Integrated Diagnostic Tools for Glaucoma Management
By C. Gustavo De Moraes, MD, MPH
The best tools we have to diagnose glaucoma and track progression over time are visual fields and OCT. They are both quick tests, often performed by technicians at baseline and follow-up visits, with the goal of identifying defects and correlating those areas with structural and functional abnormalities.
Integrating the two results has always been challenging, however. In the past, we would print the visual field and OCT and compare them on paper or view one on screen and the other on paper, looking for areas where the tests correlate. The clearer the correlation, the more certain we were that the patient had glaucoma or progression. This process allowed us to identify and monitor disease, but it was far from ideal.
About a year ago, my colleagues and I began using a system that integrates visual field and OCT testing, allowing us to see both test results in high resolution side by side on the same screen, while also analyzing their spatial correlation. This is a big change, and one that I’ve seen has four important functions.
Comparative analysis: Normative database comparisons for both OCT and visual fields gives us the probability that the values at any location on the test indicate a problem. As soon as testing is complete, we can look at the color-coded probability maps and easily see significant defects and the correlation between structure and function. The system allows us to click on specific regions (e.g., superior or inferior) to zoom in on the matching area for both tests.
Greater detail: With side-by-side, high-definition comparisons, we can be much more certain of our diagnosis, even for small changes. With other methods, certainty depends on the severity of the defect, but now we can identify very early defects with greater certainty, so we can treat patients sooner to preserve vision.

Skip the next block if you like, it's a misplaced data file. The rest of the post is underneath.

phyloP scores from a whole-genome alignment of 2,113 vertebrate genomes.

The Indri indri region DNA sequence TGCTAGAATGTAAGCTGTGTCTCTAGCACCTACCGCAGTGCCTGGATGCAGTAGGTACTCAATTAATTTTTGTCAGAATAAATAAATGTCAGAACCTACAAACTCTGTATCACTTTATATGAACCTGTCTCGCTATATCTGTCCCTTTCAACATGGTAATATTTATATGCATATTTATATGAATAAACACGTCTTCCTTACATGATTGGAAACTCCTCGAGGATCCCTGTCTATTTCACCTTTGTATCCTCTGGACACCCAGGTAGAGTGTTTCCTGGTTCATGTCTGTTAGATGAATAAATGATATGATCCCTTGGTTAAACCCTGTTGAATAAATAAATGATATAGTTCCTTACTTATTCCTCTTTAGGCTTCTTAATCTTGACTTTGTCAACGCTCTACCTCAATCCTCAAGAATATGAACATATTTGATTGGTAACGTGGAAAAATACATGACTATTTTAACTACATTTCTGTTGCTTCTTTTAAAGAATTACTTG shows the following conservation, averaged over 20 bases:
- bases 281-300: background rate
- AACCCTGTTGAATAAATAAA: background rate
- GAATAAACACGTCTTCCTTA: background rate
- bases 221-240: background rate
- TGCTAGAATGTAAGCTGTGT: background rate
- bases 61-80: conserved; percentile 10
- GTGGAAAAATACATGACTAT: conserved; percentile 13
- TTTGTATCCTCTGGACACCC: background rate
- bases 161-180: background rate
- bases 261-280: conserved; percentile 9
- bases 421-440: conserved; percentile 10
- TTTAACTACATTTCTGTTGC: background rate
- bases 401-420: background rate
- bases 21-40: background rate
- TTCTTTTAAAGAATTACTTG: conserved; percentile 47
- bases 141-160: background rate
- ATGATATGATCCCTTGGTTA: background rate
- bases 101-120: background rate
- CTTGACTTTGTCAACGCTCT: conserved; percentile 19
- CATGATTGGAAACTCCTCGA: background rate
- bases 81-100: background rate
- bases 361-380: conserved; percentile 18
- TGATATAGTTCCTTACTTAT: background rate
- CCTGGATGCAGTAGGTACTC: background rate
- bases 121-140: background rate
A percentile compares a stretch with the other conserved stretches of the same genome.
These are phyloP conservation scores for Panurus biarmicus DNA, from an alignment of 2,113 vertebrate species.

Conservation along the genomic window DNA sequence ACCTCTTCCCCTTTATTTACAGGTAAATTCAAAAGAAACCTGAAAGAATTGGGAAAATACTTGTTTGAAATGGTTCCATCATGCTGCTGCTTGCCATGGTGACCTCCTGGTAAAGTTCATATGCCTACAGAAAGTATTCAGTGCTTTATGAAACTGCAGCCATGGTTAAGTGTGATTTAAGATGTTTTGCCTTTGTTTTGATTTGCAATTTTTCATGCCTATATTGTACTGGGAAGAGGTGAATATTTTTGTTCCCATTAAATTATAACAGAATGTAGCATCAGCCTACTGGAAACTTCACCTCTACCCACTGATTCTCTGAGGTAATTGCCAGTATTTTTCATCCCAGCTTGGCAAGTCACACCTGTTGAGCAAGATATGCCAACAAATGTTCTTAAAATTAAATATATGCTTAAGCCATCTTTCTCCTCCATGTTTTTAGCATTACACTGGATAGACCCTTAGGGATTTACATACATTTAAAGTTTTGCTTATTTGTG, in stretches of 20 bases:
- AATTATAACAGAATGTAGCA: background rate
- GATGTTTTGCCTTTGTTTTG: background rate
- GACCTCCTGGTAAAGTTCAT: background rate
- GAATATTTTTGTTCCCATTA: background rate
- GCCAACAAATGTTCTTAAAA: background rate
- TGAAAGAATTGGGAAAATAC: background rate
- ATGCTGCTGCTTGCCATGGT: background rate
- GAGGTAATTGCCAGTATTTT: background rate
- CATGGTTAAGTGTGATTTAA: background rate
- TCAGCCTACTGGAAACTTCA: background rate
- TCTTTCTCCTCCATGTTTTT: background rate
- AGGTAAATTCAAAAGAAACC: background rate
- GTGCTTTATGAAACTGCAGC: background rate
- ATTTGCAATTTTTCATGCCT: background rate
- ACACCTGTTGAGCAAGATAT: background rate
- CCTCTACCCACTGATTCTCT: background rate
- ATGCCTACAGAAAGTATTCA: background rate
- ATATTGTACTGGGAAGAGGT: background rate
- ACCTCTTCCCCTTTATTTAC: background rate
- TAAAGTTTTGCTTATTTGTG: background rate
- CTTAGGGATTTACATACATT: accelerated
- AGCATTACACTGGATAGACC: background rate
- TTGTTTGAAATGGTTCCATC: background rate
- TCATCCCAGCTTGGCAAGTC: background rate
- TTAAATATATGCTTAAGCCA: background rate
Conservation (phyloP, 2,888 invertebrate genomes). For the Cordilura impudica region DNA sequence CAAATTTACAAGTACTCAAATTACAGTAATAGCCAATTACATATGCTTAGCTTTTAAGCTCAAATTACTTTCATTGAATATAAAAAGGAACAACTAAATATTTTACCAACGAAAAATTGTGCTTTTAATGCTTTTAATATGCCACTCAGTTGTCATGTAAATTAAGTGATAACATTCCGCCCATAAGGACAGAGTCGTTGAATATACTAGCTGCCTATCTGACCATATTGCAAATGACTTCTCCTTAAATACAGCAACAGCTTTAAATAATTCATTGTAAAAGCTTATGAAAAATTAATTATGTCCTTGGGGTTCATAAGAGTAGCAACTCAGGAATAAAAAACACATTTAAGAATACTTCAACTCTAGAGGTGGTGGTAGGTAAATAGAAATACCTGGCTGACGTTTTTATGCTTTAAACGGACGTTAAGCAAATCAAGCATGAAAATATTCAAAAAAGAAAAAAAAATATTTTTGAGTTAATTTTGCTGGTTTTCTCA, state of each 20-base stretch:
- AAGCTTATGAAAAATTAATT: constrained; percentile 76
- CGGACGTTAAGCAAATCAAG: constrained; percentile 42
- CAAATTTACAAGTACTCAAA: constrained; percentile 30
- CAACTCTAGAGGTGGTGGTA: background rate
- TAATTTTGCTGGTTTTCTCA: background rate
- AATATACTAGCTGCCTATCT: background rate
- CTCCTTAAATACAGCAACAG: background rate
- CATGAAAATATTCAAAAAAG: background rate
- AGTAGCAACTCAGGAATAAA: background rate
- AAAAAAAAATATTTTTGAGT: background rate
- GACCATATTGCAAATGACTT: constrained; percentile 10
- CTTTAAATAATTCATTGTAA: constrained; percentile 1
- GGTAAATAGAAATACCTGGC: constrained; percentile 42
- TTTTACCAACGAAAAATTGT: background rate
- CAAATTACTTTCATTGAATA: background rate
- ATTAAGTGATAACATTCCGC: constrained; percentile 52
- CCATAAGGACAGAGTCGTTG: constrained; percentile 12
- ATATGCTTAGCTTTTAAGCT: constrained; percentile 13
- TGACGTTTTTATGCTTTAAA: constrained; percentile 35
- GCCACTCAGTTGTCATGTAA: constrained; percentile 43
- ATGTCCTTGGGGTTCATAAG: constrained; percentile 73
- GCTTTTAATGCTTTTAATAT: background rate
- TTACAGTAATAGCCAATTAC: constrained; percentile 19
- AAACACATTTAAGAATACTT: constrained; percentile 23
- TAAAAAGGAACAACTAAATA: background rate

Long-term tracking: Over the course of many years, each patient with diagnosed or suspected glaucoma accrues many tests. The system helps us manage these tests, and the analysis improves over time as we collect more quality data.
Efficiency: Since we began using the integrated system, decision making has become easier and faster, with greater certainty. We have a better flow and less wait time for patients. I now spend more time educating my patients, answering questions, and showing them what’s happening to their eyes, using the structure and function maps as a visual aid.
Figure 1. Left panel: 24-2 SITA Standard visual field of the right eye of a patient referred as a glaucoma suspect. Right panel: OCT mapping of the same eye. Note that the OCT shows a superior defect (red arrows) that match the inferior part of the visual field (black arrows). However, the conventional visual field output flags the eye as "within normal limits" (red rectangle). The side-by-side spatial correlation between the visual field and OCT increases the likelihood that the patient actually has glaucoma.
C. Gustavo De Moraes, MD, MPH, is an associate professor of ophthalmology and medical director of clinical trials at Columbia University Medical Center Edward S. Harkness Eye Institute, New York Presbyterian Hospital, and Harlem Hospital.